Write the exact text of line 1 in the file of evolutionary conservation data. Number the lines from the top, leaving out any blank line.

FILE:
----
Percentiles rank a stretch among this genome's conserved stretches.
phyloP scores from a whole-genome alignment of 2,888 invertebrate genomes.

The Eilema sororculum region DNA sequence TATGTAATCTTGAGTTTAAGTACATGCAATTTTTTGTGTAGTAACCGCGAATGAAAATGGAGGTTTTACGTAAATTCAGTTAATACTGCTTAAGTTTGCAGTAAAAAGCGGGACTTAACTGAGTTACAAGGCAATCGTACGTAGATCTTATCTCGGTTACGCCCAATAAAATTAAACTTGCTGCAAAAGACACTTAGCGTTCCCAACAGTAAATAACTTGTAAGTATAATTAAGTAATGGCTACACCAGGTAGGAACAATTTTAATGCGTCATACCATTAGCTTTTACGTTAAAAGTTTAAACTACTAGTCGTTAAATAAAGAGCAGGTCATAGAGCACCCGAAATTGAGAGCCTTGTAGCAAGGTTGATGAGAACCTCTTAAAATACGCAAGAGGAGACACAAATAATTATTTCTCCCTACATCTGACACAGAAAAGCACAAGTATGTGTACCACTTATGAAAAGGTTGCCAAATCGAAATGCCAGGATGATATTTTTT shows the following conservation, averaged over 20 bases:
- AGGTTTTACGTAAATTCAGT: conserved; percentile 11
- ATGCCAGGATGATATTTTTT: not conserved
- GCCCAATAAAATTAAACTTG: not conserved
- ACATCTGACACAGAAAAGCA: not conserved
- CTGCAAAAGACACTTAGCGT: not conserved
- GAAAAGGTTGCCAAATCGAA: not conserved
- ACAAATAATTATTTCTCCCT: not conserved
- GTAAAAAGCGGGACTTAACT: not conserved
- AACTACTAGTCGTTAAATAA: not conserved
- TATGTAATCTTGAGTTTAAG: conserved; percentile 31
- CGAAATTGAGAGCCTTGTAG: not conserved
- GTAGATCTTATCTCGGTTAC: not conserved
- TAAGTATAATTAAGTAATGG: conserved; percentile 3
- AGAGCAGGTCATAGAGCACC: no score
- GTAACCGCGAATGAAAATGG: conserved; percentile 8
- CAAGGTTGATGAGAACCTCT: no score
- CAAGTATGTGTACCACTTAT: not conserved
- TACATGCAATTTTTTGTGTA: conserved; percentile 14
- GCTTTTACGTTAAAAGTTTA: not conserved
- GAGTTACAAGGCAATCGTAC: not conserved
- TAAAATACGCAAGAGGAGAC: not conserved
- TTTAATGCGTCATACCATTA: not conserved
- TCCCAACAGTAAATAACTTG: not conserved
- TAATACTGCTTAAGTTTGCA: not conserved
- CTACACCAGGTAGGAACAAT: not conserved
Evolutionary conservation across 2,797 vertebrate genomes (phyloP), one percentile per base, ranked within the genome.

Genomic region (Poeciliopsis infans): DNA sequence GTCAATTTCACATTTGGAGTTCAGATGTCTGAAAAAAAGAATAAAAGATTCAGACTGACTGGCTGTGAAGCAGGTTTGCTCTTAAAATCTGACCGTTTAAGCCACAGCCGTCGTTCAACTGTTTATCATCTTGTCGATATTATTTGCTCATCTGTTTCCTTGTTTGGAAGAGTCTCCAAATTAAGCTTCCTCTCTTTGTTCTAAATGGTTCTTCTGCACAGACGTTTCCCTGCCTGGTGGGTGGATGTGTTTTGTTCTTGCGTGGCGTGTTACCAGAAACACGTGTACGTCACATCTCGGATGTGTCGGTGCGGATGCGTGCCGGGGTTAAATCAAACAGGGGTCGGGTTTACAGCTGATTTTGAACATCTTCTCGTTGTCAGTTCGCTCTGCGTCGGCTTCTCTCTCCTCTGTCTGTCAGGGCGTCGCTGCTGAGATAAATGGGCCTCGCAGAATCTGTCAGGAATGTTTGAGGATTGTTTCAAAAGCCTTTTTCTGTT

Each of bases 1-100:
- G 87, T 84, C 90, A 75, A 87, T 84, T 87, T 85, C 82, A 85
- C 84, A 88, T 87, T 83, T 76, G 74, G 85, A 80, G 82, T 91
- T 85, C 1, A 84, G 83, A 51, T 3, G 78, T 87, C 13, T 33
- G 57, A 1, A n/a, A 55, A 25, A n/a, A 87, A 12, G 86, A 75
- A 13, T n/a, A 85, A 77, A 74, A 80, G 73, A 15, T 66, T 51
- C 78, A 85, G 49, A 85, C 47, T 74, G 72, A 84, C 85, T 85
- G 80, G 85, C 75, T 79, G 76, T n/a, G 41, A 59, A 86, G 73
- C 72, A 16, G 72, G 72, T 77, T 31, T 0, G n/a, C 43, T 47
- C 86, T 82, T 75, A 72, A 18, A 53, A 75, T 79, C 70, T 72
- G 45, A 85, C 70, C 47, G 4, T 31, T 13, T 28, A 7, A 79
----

Percentiles rank a stretch among this genome's conserved stretches.